Wide variation in the way ICBs have responded to supporting GP practices with reinforced autoclaved aerated concrete (RAAC) assessments has been revealed in an investigation by sister title Pulse.
In September, following the controversy around unsafe concrete in schools, NHS England asked ICBs to check that GP practices were not built with RAAC.
The BMA’s GP Committee England has called for ICBs to undertake a ‘funded programme’ for RAAC surveys across the GP estate.
But GPC premises lead Dr Gaurav Gupta told the recent England LMCs conference that it is currently a ‘postcode lottery’ – a statement which is backed up by Pulse’s new data.
Out of the 35 ICBs which responded to Pulse’s freedom of information (FOI) request, 11 have provided some level of funded support – either by commissioning specialist surveyors or a third-party risk review.
But 24 ICBs did not fund any support, with many asking GP practices to carry out their own surveys or simply reissuing the NHS England guidance.
No RAAC has so far been identified in GP practices by ICBs, according to Pulse’s FOI request. However, at the time of response, some ICBs had not yet completed their assurance exercise.
NHS Property Services has to date identified three primary care sites built using the concrete, one of which remained open with temporary supports in place.
At the LMC conference last month, England GP leaders overwhelmingly passed a motion which called for ‘urgent government-funded surveys of all primary care estates’ to identify RAAC, as well as ‘prompt provision’ of state funding to support practices who do identify the material.
Dr Gupta told delegates: ‘GPC and BMA have been vocal about the need for rapid and state-funded solutions to RAAC in general practice and also in the wider NHS estate.’
He also highlighted that the RAAC issue is ‘part of a much bigger picture’ and that GP premises face ‘many critical issues’ which need to be addressed ‘urgently’.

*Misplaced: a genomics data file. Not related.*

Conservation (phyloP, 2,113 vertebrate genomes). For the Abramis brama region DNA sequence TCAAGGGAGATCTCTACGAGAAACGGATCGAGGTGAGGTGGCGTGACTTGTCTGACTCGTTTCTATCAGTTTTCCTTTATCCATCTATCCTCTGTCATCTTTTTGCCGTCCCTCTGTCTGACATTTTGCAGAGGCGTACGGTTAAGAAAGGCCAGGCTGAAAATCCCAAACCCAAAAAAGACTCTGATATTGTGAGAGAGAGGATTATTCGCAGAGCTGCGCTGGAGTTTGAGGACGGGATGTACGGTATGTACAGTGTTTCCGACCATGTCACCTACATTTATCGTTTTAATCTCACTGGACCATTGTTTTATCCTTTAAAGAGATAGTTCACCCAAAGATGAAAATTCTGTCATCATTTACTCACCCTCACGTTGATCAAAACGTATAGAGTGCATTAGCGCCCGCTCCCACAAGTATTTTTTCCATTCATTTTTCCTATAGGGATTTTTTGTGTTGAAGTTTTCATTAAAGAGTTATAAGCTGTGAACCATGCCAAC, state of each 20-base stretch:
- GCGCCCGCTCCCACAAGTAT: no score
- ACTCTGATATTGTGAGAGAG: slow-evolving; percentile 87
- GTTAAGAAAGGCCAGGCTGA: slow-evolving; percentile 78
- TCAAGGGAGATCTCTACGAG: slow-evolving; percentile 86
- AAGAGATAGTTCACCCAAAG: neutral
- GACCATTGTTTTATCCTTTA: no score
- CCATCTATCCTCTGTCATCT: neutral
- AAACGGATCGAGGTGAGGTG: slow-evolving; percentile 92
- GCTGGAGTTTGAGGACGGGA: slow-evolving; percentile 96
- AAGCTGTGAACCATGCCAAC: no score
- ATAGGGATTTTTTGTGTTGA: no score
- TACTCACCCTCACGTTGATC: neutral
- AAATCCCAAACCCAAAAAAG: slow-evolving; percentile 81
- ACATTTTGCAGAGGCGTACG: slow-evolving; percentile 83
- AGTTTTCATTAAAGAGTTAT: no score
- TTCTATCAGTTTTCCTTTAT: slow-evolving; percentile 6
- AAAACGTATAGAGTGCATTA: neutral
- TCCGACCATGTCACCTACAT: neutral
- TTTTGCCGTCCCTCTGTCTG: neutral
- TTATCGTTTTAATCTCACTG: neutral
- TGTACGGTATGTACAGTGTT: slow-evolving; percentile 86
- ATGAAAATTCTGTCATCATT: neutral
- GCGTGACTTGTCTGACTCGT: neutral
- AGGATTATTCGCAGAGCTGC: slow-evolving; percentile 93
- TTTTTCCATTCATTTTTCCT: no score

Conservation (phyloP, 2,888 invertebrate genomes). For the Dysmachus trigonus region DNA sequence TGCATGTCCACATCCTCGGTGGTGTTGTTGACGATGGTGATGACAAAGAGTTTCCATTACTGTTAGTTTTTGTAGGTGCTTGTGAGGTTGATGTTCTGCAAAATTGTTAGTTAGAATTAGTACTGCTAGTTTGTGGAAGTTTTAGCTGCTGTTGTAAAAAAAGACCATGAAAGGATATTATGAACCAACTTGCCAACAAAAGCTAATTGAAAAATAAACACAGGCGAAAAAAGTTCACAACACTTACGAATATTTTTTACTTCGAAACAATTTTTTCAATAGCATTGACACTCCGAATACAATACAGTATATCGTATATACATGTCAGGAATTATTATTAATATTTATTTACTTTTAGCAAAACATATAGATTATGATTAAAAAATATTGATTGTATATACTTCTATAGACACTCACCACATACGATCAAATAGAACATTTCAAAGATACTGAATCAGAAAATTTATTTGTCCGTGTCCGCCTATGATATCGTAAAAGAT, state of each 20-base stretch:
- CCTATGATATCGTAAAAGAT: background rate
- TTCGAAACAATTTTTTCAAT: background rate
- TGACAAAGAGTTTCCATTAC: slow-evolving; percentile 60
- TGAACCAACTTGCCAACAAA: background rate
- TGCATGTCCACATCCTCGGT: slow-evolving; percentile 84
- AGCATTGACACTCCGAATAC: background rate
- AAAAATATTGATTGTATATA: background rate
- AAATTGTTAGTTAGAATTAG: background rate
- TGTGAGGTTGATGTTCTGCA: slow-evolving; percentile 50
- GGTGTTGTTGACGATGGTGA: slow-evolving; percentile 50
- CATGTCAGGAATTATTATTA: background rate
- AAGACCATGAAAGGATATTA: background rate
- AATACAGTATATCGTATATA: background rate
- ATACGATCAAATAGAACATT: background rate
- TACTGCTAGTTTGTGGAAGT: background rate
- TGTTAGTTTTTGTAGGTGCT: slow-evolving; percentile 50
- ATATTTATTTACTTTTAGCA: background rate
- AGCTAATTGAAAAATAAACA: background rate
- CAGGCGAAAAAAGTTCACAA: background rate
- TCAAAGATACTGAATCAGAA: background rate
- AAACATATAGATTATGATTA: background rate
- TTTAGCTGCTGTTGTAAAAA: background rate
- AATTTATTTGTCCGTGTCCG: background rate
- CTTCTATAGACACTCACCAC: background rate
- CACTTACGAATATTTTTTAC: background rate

Dr Gupta added: ‘We need to make sure that money is not just ring-fenced for this and then taken away from other developments in the future.’
In Staffordshire and Stoke-on-Trent, the ICB said it had ‘requested information from GP providers to confirm their RAAC status’, putting the onus on GP practices to assure their own properties without funding.
South Staffordshire LMC chair Dr Manu Agrawal told Pulse that they had asked the ICB to provide funding for initial surveys, but also to provide assurance on the process if RAAC is identified, and on who would fund any remedial works.
The LMC also wanted to know ‘whether practices are legally obliged’ to carry out RAAC surveys in the first place.
He said: ‘We haven’t had a clear answer. So they didn’t know whether practices are legally obliged or not. They refused the funding.
‘They didn’t know the process of what would happen if RAAC is identified. And they didn’t know whether they would or would not fund essential remedial works. Effectively we didn’t get a clear answer on anything.’
Dr Agrawal warned that without this support, identifying RAAC could ‘completely destabilise’ a GP practice.
North East London ICB’s position is that GP providers should be managing their own risk.
Their FOI response said: ‘Primary care providers operate from premises where they, or their private landlord, have statutory and legal responsibility for the compliance of the site and therefore in the same way they are responsible for fire, legionella, DDA etc, they should be assessing and managing the risk associated with RAAC.’
Dr James Murphy, the Buckinghamshire GP who proposed the LMC conference motion, said the discovery of RAAC could ‘seriously’ impact GP partners’ business operations.
‘The fact the NHS estate is in such a dilapidated state highlights the impotence of trusts and ICBs to pressure the Government into funding properly-funded solutions,’ he added.
GP leaders have been raising concerns about the general state of the primary care estate for some time, and earlier this year a survey by the RCGP revealed that four in 10 GP practice staff describe their premises as ‘unfit for purpose’.
When the long-term workforce plan pledged to increase GP training places by 50% earlier this year, many GPs expressed concerns about how they would house these new trainees.
Last week, Pulse revealed that only 11 ICBs allocated local funding to GP practices to manage winter pressures.
This article first appeared on our sister title, Pulse.